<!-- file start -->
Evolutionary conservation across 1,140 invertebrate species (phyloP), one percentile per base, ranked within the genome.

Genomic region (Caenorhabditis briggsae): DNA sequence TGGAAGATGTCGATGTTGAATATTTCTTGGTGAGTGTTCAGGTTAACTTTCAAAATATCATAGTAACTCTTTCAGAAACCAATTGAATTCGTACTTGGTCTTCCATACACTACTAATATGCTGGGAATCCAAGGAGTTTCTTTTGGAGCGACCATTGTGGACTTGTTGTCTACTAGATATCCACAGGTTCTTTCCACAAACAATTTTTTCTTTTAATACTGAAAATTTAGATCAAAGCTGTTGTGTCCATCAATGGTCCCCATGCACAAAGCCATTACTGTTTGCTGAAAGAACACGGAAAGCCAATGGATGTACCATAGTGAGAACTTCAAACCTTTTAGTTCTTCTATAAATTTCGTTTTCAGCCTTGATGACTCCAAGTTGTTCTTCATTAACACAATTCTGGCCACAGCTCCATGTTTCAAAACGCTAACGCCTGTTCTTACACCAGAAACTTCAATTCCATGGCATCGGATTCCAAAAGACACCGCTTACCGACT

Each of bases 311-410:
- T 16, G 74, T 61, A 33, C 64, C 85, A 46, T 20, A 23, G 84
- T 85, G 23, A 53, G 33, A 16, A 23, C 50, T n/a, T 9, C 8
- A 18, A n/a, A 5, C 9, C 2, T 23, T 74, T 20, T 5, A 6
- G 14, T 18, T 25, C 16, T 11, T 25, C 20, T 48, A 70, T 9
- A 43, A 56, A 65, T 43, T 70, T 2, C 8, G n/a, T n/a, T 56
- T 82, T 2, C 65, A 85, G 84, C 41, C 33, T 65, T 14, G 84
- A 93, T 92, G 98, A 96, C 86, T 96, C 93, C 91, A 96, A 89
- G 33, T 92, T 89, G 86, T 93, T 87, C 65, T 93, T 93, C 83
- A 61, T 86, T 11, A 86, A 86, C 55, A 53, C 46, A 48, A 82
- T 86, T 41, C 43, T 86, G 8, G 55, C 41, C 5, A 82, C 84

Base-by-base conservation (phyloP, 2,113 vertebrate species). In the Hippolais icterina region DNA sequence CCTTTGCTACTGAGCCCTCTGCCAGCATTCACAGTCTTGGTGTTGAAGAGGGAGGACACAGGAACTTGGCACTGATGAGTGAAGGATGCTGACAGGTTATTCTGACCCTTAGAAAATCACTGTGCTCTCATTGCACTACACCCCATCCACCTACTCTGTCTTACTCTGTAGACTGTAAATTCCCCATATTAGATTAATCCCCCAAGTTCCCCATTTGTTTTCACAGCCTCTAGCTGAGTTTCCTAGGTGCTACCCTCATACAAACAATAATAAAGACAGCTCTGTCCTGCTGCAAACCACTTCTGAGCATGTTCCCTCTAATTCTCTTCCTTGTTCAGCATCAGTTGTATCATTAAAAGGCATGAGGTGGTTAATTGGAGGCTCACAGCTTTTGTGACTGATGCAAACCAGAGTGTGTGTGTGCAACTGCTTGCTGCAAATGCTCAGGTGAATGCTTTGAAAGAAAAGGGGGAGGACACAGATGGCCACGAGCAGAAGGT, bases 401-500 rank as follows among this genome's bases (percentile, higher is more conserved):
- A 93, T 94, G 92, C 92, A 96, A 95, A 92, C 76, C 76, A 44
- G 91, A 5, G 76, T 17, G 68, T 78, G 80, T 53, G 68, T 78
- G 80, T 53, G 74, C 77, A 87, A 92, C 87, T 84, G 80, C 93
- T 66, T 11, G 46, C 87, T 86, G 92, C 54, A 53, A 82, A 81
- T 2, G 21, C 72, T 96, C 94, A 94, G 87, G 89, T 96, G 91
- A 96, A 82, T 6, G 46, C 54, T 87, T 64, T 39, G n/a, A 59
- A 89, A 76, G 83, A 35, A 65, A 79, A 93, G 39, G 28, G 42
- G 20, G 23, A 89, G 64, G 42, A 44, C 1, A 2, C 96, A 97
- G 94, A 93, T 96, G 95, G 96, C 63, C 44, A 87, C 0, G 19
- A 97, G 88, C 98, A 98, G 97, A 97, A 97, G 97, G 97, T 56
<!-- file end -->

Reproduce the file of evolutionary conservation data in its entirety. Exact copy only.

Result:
Evolutionary conservation across 1,140 invertebrate species (phyloP), one percentile per base, ranked within the genome.

Genomic region (Caenorhabditis briggsae): DNA sequence TGGAAGATGTCGATGTTGAATATTTCTTGGTGAGTGTTCAGGTTAACTTTCAAAATATCATAGTAACTCTTTCAGAAACCAATTGAATTCGTACTTGGTCTTCCATACACTACTAATATGCTGGGAATCCAAGGAGTTTCTTTTGGAGCGACCATTGTGGACTTGTTGTCTACTAGATATCCACAGGTTCTTTCCACAAACAATTTTTTCTTTTAATACTGAAAATTTAGATCAAAGCTGTTGTGTCCATCAATGGTCCCCATGCACAAAGCCATTACTGTTTGCTGAAAGAACACGGAAAGCCAATGGATGTACCATAGTGAGAACTTCAAACCTTTTAGTTCTTCTATAAATTTCGTTTTCAGCCTTGATGACTCCAAGTTGTTCTTCATTAACACAATTCTGGCCACAGCTCCATGTTTCAAAACGCTAACGCCTGTTCTTACACCAGAAACTTCAATTCCATGGCATCGGATTCCAAAAGACACCGCTTACCGACT

Each of bases 311-410:
- T 16, G 74, T 61, A 33, C 64, C 85, A 46, T 20, A 23, G 84
- T 85, G 23, A 53, G 33, A 16, A 23, C 50, T n/a, T 9, C 8
- A 18, A n/a, A 5, C 9, C 2, T 23, T 74, T 20, T 5, A 6
- G 14, T 18, T 25, C 16, T 11, T 25, C 20, T 48, A 70, T 9
- A 43, A 56, A 65, T 43, T 70, T 2, C 8, G n/a, T n/a, T 56
- T 82, T 2, C 65, A 85, G 84, C 41, C 33, T 65, T 14, G 84
- A 93, T 92, G 98, A 96, C 86, T 96, C 93, C 91, A 96, A 89
- G 33, T 92, T 89, G 86, T 93, T 87, C 65, T 93, T 93, C 83
- A 61, T 86, T 11, A 86, A 86, C 55, A 53, C 46, A 48, A 82
- T 86, T 41, C 43, T 86, G 8, G 55, C 41, C 5, A 82, C 84

Base-by-base conservation (phyloP, 2,113 vertebrate species). In the Hippolais icterina region DNA sequence CCTTTGCTACTGAGCCCTCTGCCAGCATTCACAGTCTTGGTGTTGAAGAGGGAGGACACAGGAACTTGGCACTGATGAGTGAAGGATGCTGACAGGTTATTCTGACCCTTAGAAAATCACTGTGCTCTCATTGCACTACACCCCATCCACCTACTCTGTCTTACTCTGTAGACTGTAAATTCCCCATATTAGATTAATCCCCCAAGTTCCCCATTTGTTTTCACAGCCTCTAGCTGAGTTTCCTAGGTGCTACCCTCATACAAACAATAATAAAGACAGCTCTGTCCTGCTGCAAACCACTTCTGAGCATGTTCCCTCTAATTCTCTTCCTTGTTCAGCATCAGTTGTATCATTAAAAGGCATGAGGTGGTTAATTGGAGGCTCACAGCTTTTGTGACTGATGCAAACCAGAGTGTGTGTGTGCAACTGCTTGCTGCAAATGCTCAGGTGAATGCTTTGAAAGAAAAGGGGGAGGACACAGATGGCCACGAGCAGAAGGT, bases 401-500 rank as follows among this genome's bases (percentile, higher is more conserved):
- A 93, T 94, G 92, C 92, A 96, A 95, A 92, C 76, C 76, A 44
- G 91, A 5, G 76, T 17, G 68, T 78, G 80, T 53, G 68, T 78
- G 80, T 53, G 74, C 77, A 87, A 92, C 87, T 84, G 80, C 93
- T 66, T 11, G 46, C 87, T 86, G 92, C 54, A 53, A 82, A 81
- T 2, G 21, C 72, T 96, C 94, A 94, G 87, G 89, T 96, G 91
- A 96, A 82, T 6, G 46, C 54, T 87, T 64, T 39, G n/a, A 59
- A 89, A 76, G 83, A 35, A 65, A 79, A 93, G 39, G 28, G 42
- G 20, G 23, A 89, G 64, G 42, A 44, C 1, A 2, C 96, A 97
- G 94, A 93, T 96, G 95, G 96, C 63, C 44, A 87, C 0, G 19
- A 97, G 88, C 98, A 98, G 97, A 97, A 97, G 97, G 97, T 56